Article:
As education slowly drifts to a new normal, and parents take stock of where they are and what their priorities are in education, it is best to be aware of what to be on the lookout for because dyslexic students learn so differently.
AUDITORY PROCESSING HURDLES
Because sound can be mildly or profoundly affected among dyslexic students, many aspects of the change in learning – whether it’s through remote only or in person – distancing, masks, and physical barriers can have significant effects on sound.
Some struggle with hearing a teacher, for instance, when they turn to write on a board or when the background noise from an overhead projector or heating or air conditioning unit are on. If the teacher is wearing a mask, then the sounds will be muffled even further and they cannot lip read.
In our clinic, it was very common that children with severe auditory processing problems were referred for “inattentive ADD” although in reality they couldn’t hear what was going on or it sounded as if people were talking underwater.
Some teachers and principals have told us that because of the pandemic, 1:1 and small group interventions have been waived for special education students.
Possible Solutions or Work-Arounds
– FM headsets or speakers for classroom
– Picture supports to support mouth movements and sounds
– Allow students to work with multisensory recorded lessons where they can see and accurately distinguish similar sounds or record their voices for feedback
– Teach a family member how to help at home
– For college students, some student assistant centers are contracting with online tutors such as those as Wyzant to provide 1:1 tutor support. Some tutors are even accessible “on-call” on an urgent basis
MISSING THE PEOPLE NETWORK TO SUPPORT LEARNING AND ORGANIZATION
Some dyslexic students manage as well as they do in the education world because they are “people persons” who have friends in every class and feel confident speaking to teachers and fellow students to help them stay on top of their work.
The switch to remote or remote / hybrid-distance learning has disrupted their usual ways of getting notes, studying for classes, and getting the big picture from teachers or tutors. Some colleges also don’t have their usual staff of peer tutors because of the pandemic.
– Reduce the courseload when possible.
– Request help for navigating online courses – many course programs are difficult to navigate for neurodiverse students. Many teachers may post important information in different ways – for instance, using email, or announcements, or posting in a discussion thread. If you find yourself getting lost in online classes, ask to have a peer tutor screenshare with you, showing you how to organize and find your assignments in different classes.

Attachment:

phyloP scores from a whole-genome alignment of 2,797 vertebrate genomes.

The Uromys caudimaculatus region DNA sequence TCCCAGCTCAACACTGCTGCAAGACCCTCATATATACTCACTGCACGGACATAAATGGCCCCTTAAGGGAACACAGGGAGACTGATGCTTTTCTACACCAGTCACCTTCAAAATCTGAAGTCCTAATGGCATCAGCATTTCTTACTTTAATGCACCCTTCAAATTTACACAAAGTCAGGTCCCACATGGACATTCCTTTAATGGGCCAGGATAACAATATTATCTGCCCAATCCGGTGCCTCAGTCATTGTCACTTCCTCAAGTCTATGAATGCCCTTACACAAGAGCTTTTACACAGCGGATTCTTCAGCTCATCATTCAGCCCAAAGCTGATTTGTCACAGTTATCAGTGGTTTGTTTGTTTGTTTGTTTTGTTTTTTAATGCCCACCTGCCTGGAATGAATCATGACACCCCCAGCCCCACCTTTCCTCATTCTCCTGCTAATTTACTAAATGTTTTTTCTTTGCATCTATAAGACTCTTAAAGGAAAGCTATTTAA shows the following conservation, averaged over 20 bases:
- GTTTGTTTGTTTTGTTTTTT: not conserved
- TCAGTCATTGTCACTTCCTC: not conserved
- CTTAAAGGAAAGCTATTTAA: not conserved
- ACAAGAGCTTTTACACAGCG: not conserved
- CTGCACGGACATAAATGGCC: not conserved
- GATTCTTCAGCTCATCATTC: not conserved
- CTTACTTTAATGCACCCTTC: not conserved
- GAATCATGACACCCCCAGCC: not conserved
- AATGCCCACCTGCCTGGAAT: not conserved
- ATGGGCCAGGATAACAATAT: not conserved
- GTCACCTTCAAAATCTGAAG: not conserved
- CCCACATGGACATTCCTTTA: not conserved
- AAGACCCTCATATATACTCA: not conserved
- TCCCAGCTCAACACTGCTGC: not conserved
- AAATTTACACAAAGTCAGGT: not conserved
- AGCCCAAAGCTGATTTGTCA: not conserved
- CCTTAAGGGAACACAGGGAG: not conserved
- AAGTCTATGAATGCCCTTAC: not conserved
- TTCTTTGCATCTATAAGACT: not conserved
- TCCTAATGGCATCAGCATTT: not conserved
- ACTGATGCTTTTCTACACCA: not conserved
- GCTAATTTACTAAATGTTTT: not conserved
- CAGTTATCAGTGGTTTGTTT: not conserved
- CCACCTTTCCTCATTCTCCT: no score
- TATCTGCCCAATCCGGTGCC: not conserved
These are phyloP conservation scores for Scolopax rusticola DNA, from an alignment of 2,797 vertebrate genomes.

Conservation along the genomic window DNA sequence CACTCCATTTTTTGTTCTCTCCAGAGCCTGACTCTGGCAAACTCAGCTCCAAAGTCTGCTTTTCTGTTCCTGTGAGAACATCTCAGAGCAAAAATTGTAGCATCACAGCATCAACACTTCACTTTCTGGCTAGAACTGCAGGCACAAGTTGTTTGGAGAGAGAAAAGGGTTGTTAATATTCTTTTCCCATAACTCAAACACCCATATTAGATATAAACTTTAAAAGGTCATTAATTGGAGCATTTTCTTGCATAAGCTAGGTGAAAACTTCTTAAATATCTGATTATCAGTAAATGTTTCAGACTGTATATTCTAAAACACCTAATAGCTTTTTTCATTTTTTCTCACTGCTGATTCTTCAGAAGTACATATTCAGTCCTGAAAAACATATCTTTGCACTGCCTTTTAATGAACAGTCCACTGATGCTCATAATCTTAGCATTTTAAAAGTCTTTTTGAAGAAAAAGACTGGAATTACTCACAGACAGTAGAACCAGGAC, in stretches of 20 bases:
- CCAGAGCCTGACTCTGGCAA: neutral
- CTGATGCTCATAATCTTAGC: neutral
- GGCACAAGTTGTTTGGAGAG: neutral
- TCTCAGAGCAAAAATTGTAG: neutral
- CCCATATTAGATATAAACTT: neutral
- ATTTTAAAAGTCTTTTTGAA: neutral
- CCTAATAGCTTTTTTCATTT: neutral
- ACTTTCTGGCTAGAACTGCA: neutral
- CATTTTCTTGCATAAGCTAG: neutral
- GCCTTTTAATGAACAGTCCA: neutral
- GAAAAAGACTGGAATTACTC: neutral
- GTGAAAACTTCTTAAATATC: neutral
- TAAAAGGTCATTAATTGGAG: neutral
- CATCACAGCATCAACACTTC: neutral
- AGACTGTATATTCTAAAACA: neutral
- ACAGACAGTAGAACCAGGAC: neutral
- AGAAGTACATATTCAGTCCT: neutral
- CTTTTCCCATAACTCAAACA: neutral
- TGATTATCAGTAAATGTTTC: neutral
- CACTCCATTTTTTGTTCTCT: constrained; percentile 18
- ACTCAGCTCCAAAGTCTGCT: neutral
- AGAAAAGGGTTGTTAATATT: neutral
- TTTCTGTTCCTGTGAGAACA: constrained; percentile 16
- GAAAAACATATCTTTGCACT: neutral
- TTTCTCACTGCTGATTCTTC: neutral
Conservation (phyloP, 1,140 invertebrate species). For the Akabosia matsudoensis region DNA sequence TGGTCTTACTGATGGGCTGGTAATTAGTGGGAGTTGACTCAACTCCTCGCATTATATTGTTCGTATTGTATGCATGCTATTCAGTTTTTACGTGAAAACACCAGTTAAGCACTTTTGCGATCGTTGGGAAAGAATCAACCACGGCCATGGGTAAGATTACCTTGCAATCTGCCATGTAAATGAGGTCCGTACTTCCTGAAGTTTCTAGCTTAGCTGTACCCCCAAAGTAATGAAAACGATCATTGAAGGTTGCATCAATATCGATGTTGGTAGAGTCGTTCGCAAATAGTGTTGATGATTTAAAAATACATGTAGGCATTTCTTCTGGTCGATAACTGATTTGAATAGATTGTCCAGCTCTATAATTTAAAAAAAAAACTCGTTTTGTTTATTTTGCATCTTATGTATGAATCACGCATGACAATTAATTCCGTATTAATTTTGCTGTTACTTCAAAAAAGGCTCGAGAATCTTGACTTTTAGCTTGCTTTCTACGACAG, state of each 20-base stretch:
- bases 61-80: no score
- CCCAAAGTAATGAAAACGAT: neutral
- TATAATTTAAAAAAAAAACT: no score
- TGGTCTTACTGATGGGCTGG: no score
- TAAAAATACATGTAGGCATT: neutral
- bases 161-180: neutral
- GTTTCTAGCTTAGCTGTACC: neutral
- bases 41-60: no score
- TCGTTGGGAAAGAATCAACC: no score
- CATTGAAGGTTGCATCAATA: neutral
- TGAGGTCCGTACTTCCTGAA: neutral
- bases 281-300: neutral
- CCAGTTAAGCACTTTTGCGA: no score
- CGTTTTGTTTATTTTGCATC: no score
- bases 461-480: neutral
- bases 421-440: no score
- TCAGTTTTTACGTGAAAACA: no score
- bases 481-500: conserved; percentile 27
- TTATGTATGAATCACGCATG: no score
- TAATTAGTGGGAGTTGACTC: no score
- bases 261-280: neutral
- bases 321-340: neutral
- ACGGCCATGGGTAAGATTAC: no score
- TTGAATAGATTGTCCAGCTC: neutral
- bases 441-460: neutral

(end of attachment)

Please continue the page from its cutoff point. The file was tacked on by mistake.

– Set up calendar or mobile notifications for important due dates.
– Ask for virtual help, whether its online tutors or virtual office hours with your professor. Use video conferencing so the professor can see your face and help develop a personal connection.
– Join or create an online study group (see below). Connect with students on a Slack or Discord for more casual interaction.
ONLINE STUDY GROUPS
Use online study groups with Zoom or group texting like Groupme. If Zoom sessions, record them for students who have to miss a meeting, develop technical problems, or need to review. Some online groups also like incorporating study by using a platform like Kahoot! (designed by a dyslexic!).
ASK FOR AND RECEIVE ACCOMMODATIONS YOU NEED
Because of the many changes due to the pandemic, reassess whether you might need more supports or new accommodations because of the changes that have taken place.
If you’re a parent or tutor of a younger student in remote or hybrid learning, ask your student if they are having a harder time with seeing or hearing some aspect of their lessons. Some of perceptual problems associated with dyslexia are difficult to recognize or put into words, so ask in a way that may not put them on the defensive (for instance, “It can be hard hearing what the teacher is saying when she has a mask on. Are some of what she’s saying hard to hear? I may be able to help you by reviewing some of the things at home…”
Mouth positions and movements can help students learn to distinguish similar sounds. For instance, consonant cognates are produced almost identically, except one is voiced, that is, using the vocal cords at the back of the throat, while the other is voiceless, not using the vocal cords, but using lips, palate, or teeth. Voice consonants can produce a slight vibration if you put a finger on your throat.
So for instance:
See more cards from Boom
From Literacy How, watch a close up pronunciation of voiced and voiceless consonants. In the video close-up, you can also often see the throat move when voiced sound is made.